The financial implications of the Biden administration’s decision to blacklist NSO and Candiru cannot be overstated. Two high-ranking Israeli officials and an IT business executive say that the Defense Ministry of Israel has tightened the rules on cybersecurity in the country so that other companies don’t get put on a “blacklist.”

Many Israeli spyware businesses, most notably NSO, have suffered greatly as a result of fewer nations purchasing their products. A further three have failed and been declared bankrupt.

However, some were able to take advantage of the shifting conditions.

A New Predator Has Emerged.

Three top Israeli military intelligence officials say that retired general Mr. Dilian was forced to leave the IDF in 2003 because of concerns that he had been involved in stealing money.In the end, he moved to Cyprus, an island in the European Union that has become a centre for surveillance companies and cyberintelligence experts in recent years.

Mr. Dilian co-founded Circles, a firm that used an Israeli-developed eavesdropping technology known as Signaling System 7 in 2008. After selling it, he founded several other firms to produce and market spy gear.

He was very proud of the fact that he had hired some of the best hackers in the world, including several ex-spyware experts from the Israeli military’s top cyberintelligence unit.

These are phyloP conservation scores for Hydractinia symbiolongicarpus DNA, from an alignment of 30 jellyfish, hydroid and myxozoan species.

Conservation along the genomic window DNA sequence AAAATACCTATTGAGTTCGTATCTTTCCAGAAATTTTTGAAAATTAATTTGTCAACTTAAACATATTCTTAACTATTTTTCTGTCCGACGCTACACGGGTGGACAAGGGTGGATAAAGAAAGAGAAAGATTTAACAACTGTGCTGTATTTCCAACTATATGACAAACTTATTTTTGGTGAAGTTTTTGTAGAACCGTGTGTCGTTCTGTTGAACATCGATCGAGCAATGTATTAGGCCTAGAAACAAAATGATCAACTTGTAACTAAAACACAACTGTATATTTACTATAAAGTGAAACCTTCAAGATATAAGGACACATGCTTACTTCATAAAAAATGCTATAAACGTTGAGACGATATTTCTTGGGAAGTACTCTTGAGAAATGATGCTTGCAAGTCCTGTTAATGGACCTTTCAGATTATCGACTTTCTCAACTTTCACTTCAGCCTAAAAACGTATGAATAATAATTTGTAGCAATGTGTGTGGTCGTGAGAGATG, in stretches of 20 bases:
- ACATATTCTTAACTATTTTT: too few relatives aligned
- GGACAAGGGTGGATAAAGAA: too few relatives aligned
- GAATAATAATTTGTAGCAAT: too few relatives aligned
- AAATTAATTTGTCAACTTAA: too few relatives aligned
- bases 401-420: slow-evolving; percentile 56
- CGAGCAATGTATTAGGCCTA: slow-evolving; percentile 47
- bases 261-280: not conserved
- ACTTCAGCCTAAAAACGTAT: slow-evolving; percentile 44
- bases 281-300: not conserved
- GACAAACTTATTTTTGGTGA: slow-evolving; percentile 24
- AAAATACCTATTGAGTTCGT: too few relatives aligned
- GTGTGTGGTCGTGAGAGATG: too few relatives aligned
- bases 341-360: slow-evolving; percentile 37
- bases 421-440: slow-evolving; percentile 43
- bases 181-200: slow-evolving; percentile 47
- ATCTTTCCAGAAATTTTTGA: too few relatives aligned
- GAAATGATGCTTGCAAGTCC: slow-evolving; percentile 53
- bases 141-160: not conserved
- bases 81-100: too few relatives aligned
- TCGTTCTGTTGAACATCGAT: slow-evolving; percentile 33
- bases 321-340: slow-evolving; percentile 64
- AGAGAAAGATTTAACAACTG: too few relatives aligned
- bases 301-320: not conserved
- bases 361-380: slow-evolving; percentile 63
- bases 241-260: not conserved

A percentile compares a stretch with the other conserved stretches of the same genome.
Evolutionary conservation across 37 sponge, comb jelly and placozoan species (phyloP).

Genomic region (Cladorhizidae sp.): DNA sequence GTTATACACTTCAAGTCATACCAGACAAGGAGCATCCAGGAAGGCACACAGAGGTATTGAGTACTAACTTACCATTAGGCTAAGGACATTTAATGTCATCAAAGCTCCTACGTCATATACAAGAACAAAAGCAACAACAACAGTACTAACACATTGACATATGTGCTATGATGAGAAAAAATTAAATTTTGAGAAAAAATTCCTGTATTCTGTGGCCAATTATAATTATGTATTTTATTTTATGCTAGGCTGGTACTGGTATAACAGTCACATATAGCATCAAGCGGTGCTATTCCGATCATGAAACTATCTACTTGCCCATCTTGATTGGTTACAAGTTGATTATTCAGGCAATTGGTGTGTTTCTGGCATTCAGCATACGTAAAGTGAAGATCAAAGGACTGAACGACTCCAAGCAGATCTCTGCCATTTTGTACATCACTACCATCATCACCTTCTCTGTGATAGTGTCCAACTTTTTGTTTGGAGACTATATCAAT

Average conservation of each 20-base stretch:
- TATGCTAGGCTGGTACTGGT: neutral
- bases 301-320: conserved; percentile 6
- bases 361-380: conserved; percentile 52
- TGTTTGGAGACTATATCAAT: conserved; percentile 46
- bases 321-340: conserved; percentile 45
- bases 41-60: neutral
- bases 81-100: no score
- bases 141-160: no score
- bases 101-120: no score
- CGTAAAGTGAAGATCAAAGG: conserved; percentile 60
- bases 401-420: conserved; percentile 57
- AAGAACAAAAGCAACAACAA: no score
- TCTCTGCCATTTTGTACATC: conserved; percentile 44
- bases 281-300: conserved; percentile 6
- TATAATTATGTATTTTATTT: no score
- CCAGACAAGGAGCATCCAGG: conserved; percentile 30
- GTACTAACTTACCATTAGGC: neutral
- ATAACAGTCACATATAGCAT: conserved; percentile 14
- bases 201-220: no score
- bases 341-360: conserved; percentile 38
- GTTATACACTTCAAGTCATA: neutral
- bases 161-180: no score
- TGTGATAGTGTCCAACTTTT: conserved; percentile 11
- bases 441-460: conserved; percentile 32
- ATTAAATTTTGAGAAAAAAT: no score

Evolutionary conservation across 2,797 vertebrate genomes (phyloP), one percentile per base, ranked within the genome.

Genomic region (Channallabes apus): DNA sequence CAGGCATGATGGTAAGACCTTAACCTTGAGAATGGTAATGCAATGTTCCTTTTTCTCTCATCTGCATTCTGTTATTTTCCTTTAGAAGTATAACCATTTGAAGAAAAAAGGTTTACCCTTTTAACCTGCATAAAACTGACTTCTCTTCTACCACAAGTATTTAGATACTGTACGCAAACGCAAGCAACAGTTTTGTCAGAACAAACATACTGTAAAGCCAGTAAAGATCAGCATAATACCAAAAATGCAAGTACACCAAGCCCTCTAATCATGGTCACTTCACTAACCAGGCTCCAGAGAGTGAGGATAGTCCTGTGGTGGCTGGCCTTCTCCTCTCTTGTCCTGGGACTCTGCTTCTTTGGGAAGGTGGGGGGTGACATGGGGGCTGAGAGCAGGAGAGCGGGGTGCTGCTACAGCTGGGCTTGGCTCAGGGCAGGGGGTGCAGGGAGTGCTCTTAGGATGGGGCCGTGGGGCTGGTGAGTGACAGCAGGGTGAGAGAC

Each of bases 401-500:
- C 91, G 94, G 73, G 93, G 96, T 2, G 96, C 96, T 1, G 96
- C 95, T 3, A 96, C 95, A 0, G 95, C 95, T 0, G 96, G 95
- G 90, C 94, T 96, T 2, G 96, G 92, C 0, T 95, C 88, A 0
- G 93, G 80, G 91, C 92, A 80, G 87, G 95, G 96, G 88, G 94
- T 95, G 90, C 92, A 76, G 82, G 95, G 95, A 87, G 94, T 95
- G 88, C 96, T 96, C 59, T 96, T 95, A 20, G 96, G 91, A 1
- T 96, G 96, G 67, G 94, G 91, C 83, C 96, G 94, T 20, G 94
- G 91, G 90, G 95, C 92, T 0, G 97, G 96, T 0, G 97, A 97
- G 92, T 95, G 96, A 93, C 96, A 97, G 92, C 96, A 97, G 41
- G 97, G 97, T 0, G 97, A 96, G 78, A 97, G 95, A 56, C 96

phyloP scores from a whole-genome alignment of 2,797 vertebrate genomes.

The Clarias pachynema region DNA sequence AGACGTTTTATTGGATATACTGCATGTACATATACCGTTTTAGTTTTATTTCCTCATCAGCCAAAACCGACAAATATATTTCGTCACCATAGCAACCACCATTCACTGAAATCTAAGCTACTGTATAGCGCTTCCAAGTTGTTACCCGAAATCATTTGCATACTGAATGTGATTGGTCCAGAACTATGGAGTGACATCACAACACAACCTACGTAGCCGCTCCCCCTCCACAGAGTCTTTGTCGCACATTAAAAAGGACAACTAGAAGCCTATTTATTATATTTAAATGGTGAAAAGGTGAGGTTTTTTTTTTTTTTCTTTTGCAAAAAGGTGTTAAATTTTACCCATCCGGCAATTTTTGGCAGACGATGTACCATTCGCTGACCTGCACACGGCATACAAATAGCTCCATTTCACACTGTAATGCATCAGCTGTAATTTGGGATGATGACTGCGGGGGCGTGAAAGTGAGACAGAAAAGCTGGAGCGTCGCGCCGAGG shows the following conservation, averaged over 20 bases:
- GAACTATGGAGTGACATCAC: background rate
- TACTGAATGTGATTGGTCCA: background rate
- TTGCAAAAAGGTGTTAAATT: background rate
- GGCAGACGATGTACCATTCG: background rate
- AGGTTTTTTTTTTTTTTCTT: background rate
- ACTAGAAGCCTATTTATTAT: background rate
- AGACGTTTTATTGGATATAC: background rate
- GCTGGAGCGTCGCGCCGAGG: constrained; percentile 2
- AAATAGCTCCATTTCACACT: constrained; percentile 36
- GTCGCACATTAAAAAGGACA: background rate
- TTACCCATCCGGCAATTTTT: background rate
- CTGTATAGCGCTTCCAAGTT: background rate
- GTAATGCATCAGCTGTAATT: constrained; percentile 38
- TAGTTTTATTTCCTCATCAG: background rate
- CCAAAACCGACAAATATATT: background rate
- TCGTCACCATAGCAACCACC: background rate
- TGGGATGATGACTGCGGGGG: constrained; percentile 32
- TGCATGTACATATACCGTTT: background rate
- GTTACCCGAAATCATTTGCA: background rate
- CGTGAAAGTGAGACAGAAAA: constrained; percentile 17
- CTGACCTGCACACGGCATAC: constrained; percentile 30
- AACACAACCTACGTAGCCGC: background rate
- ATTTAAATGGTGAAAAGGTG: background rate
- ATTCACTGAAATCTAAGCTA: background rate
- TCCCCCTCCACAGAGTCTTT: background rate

In 2020, after Mr. Dilian was evicted from Cyprus, he moved his company, Intellexa, to Athens and started heavily promoting his new spyware software, Predator.

In order to infect a phone with Predator, the target user must click on a link; however, Pegasus may infect a phone without any human intervention. Therefore, the predator has to grow more creative if it wants to attract the clicks of its apprehensive prey.

Predator infestations often take the form of custom-made IMs or spoof websites that include malicious links. According to specialists, once the phone is infected, the malware has many of the same surveillance capabilities as Pegasus. About 300 of these sites were catalogued by specialists in a meta-examination of Predator.

The Times looked into secret employment records and LinkedIn profiles of employees and found that the business had hired at least eight Israelis, some of whom had worked in Israeli intelligence.

Meta and the University of Toronto’s Citizen Lab, a cybersecurity watchdog organisation, found indicators of the presence of Predator in Armenia, Egypt, Greece, Indonesia, Madagascar, Oman, Saudi Arabia, Serbia, Colombia, the Ivory Coast, Vietnam, the Philippines, and Germany. Internet checks for servers linked to the malware led researchers to these spots.